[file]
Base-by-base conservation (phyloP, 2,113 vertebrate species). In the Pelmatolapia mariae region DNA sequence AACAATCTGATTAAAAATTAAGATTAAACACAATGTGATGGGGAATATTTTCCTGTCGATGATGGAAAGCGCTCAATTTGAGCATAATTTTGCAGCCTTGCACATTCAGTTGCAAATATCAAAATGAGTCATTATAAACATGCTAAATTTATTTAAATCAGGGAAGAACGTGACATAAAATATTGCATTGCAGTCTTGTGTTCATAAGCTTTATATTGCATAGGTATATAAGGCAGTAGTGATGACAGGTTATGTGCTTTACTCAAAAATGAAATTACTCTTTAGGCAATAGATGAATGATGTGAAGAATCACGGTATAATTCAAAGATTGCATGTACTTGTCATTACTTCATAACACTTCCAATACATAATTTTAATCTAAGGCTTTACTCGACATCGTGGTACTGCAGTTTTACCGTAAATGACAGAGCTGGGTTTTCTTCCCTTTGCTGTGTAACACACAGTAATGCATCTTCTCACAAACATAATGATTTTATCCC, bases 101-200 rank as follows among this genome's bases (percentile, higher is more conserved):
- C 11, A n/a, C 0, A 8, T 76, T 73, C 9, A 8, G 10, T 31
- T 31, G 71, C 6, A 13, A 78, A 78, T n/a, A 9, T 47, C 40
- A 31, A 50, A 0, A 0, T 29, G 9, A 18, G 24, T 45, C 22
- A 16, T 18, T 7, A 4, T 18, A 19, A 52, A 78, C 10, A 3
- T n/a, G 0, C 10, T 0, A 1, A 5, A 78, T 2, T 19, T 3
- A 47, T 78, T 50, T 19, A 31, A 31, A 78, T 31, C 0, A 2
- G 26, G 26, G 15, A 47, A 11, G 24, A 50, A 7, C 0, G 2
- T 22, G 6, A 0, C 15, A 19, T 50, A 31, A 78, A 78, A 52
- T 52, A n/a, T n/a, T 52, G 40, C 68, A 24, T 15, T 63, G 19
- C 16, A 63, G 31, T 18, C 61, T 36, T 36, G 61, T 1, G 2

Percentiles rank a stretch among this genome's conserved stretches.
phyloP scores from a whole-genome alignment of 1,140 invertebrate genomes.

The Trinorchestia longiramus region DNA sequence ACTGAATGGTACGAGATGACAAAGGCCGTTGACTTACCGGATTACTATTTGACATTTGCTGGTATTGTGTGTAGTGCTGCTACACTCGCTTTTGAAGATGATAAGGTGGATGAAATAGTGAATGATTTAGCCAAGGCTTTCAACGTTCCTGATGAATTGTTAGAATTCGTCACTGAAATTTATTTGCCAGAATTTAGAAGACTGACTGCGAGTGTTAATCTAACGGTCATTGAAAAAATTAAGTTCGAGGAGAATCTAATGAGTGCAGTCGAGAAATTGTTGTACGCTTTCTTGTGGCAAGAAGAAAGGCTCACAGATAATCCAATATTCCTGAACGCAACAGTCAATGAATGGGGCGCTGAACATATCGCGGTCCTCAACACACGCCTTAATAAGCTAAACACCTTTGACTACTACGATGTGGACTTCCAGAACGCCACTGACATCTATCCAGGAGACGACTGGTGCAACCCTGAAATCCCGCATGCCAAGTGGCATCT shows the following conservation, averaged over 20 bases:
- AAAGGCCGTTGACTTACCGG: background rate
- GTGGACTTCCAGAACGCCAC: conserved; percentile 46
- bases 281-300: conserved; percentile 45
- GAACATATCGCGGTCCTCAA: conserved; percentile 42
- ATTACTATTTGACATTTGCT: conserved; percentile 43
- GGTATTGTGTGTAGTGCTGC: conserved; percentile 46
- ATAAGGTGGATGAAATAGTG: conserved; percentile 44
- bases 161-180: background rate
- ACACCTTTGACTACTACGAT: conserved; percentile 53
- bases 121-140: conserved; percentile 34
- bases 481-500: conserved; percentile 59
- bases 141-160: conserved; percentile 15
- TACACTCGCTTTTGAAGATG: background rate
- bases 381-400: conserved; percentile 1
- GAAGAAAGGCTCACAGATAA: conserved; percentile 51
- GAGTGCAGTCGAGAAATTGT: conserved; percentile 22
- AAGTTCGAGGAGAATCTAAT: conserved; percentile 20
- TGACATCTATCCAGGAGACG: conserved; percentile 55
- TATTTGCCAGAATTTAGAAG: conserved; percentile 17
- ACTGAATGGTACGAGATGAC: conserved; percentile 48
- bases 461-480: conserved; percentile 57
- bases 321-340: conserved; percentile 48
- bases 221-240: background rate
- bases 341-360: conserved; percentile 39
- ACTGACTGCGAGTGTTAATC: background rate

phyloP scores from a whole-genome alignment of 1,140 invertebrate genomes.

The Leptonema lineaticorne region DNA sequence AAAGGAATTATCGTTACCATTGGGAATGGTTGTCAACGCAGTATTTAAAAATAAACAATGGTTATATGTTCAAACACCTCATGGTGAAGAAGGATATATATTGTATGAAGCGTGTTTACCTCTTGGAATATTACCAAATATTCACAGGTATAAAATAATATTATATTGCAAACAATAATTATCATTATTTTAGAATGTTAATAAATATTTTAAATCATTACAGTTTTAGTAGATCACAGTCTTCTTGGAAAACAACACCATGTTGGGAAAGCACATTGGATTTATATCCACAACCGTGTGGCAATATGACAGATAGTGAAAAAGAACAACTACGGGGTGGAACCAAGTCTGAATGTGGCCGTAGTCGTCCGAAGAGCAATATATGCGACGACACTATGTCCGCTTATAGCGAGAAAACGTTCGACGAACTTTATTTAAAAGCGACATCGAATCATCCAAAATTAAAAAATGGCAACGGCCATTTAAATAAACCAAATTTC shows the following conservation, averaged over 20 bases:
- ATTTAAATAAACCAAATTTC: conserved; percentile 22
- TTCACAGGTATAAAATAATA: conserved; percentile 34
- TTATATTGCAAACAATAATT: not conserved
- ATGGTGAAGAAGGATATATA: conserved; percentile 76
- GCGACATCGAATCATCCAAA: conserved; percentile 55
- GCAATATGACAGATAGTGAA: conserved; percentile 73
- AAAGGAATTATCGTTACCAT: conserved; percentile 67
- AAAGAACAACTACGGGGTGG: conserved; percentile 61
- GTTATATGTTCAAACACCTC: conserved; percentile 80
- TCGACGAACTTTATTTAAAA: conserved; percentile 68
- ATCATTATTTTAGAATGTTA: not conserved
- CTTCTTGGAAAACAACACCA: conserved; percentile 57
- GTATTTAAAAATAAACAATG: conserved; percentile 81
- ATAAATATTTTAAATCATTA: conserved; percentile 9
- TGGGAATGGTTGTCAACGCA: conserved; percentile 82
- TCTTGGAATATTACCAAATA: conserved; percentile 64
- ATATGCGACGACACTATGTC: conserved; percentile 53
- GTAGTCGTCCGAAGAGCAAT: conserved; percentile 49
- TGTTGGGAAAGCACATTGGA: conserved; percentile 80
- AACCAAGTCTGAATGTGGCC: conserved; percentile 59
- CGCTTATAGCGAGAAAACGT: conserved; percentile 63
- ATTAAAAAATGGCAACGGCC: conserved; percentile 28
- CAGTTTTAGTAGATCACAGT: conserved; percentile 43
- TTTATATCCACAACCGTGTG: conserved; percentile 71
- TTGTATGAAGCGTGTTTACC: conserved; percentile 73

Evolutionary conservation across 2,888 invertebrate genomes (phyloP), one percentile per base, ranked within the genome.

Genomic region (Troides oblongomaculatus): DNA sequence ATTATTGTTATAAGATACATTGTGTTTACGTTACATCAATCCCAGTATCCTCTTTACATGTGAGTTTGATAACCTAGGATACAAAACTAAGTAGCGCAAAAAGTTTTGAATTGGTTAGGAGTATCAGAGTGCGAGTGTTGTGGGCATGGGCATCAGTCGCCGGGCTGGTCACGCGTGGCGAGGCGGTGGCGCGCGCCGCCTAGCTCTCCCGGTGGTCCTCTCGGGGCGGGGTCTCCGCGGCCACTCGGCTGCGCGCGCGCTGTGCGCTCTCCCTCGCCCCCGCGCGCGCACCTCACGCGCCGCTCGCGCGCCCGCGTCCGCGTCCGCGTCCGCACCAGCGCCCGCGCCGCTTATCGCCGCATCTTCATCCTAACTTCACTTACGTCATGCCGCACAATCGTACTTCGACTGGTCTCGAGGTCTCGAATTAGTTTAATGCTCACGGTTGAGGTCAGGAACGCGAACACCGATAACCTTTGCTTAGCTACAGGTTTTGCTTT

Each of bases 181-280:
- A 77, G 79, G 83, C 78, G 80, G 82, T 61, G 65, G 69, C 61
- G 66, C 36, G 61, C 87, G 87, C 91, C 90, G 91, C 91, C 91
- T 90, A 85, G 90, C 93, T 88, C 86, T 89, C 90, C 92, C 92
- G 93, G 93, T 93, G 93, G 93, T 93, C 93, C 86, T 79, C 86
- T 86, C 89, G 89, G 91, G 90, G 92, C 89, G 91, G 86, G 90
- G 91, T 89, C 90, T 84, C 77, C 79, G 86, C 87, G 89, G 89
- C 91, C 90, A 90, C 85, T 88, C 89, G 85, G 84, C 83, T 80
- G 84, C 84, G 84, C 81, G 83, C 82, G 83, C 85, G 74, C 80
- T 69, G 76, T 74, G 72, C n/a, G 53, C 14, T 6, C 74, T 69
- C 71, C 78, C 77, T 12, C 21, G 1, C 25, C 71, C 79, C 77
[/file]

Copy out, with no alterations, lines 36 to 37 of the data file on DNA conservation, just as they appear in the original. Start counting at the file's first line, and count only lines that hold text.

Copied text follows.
- bases 321-340: conserved; percentile 48
- bases 221-240: background rate